And so with motherhood we are thrown into sacrifices we are not quite used to, this is the hard work I wrote about in my last post. We are in an age of distractions and so saying no to outside of the home and yes to staying with our people in our domestic church isn't always easy.


EVEN in the beautiful, good work of Catechesis of the Good Shepherd I am trying to be as prayerful as possible in thinking where I am NEEDED. I decided against a book club evening this week, which I enjoy so much, because I knew my own limits but also the big impact it would have on the order and normal of a night where I had already been away.

So...I pretty much don't know if any of this makes sense other than this personal challenge I am kind of wondering you might want to do with me? Can we give some thought to our space and our time in a way this coming week that changes our attitude from seeing simple domestic tasks like...a normal evening...not suffocating or laborious or injust to us...but see it as an opportunity for us to be loving, creative and thinking women? To see it as a win if we can decide against an out of the home activity? Can we be for our people?



Can we let them eat us up?

Today is a no car day for me! I am so grateful.

Prayers to everyone who IS out of their home for the March for Life!

God Bless!






Saturday, January 14, 2017

We Can Do Hard Things

There is this underlying theme I am picking up on recently. I have been blessed enough to witness some truly amazing acts of love and courage by dear friends of mine. As I said in a recent post, some call it crazy...I think it's more brave.

I am watching people do some very hard things.


Victor Frankle in his work Man's Search for Meaning writes about his experiences as a prisoner/worker/emaciated form of himself in the hideous World War II concentration camps. The fact that anyone should survive the hell of a concentration camp led to some very deep and profound reflections by Frankle, so much that he poured over the memories and actions of his fellow men.

Why? How is it that people made it out alive?

And not even the strongest able bodied men, in fact those men sometimes were the first to die under the grueling circumstances.

Frankle found that truly, the core of surviving was how one CHOOSES to react to the suffering. The freedom to change his outside environment was gone, but it was the freedom of his mind that saved him. Hope and purpose, finding a reason to live...to find a son who was safe in another country or to finish a work, a book perhaps...finding something, someone, every day to live for...this kept men alive. There is meaning in suffering and that is...we can rise to it, because we are people of hope.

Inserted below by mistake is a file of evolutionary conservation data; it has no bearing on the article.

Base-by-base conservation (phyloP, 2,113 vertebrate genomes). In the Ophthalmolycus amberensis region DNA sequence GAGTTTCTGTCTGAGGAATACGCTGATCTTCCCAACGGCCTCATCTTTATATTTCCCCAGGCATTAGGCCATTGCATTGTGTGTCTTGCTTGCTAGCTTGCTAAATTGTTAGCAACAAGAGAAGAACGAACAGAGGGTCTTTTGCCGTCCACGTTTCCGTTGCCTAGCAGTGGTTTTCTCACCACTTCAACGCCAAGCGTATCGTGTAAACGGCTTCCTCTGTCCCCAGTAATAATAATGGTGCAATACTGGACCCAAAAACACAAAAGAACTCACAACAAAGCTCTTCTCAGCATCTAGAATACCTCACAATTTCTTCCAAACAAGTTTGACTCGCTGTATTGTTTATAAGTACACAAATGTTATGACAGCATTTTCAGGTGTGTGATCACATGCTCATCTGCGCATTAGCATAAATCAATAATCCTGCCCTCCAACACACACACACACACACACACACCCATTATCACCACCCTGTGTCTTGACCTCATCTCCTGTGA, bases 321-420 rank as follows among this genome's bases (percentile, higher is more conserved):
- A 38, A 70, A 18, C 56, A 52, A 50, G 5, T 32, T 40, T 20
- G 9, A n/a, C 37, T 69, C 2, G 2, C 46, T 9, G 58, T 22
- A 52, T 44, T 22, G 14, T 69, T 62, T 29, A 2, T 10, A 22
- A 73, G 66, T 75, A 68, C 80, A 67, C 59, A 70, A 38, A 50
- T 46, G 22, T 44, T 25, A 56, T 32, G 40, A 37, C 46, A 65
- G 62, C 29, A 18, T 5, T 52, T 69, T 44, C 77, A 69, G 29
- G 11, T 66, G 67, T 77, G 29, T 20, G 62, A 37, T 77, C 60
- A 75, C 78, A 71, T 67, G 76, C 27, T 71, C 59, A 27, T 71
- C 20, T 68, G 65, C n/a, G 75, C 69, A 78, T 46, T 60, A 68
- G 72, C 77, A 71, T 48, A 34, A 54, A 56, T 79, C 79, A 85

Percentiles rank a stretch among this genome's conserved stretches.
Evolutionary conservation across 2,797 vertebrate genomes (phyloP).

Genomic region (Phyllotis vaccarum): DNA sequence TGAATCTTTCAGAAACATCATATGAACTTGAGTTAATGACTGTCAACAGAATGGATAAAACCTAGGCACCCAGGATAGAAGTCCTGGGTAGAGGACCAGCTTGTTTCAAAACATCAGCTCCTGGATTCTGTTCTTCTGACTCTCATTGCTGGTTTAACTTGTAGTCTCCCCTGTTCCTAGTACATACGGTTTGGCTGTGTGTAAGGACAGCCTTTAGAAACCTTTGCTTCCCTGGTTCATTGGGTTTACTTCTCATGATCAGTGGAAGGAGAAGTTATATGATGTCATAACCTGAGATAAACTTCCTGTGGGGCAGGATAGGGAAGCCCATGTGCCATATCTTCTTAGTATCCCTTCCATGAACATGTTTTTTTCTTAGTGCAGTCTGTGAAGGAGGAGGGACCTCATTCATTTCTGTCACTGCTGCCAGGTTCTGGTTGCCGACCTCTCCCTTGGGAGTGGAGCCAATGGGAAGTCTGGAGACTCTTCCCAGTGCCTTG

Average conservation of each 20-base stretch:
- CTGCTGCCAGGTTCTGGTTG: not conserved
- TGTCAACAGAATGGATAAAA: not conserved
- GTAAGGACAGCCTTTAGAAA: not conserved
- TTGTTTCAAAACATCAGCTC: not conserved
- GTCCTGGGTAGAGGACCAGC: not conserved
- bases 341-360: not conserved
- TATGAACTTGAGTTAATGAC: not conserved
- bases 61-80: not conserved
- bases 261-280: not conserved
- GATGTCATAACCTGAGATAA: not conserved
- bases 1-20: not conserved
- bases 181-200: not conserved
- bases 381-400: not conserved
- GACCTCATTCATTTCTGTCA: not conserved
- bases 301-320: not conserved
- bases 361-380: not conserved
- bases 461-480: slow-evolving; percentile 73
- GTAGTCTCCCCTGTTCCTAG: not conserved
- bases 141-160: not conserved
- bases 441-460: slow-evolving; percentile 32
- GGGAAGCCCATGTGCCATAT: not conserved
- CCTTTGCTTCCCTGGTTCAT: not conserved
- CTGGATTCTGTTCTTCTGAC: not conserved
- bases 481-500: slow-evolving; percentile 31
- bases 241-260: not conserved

Yes, we can do hard things.

In fact, the way those concentration camps ended were because of other men choosing to do something hard. We can thank people like the father of the British electrician who came to our home two days ago. Colin said his father was a veteran of Normandy.

Normandy.

I almost felt like saying..."Wow...you mean, he did that hard thing on the beach that day in France?"

Yes.

And if you read about Normandy, the toe hold that got the Allied ground forces into France, it was the efforts of small groups, INDIVIDUAL men, acting on there own. Fighting. Determined to keep TRYING. Acting and CHOOSING to act without knowing the big picture of the battle and if others were acting too. They just kept going.

Yes, we can do hard things.



But, thankfully, most of our troubles, our challenges and crosses do not come in the form of an Auschwitz or Normandy...and we have much to be grateful for!

And yet, it all still feels hard, what we are given....

I will give examples! Yes that's what I'll do!

The first summer, really first year, at the Coast Guard Academy was pretty miserable. I remember the days feeling so very very long, literally living hour to hour, exhausted, your body hurting, and just scared to death of getting yelled at by an upperclassman. Long days and yet it went by fast, you blink and are suddenly married to another cadet three weeks after graduating.

You and your spouse sometimes run into classmates as the Coast Guard sends you all around the country, and there is this unspoken bond, when you see your shipmates again, that goes something like, "Hey! It's my buddy Dave! We did that hard thing together in the Summer of 2000."

And it is clicking for me...OH! You mean not only can you do hard things...but WE can do hard things TOGETHER.



And it is by doing hard things together, where relationships are strengthened!

Bingo!

That is marriage!

Marriage. Yes I did marry a young officer with spanking new shoulder boards on his white formal dress uniform. Fast forward and that brings me to my last day in the Coast Guard nine years after that swearing in as a swab and I started my life as a stay-at-home mom to three little girls under the age of four. And all of a sudden...I felt the same exhaustion and hour to hour living I had felt as a young college student...only it was a different kind of hard!

I had spent so much time as a young working mom waiting to finally be with my littles only to be thrown into a life I had no idea how to do with them!

I remember loving (and this is still so true) when Justin came home to our dear sweet chaotic family. Sometimes I just needed Justin home. He was always just as tired as I was and I still needed to get dinner on the table and bathe people or clean ______, or you name it! But there is something about being with that man who made a vow before God that he was going to do the hard things with me!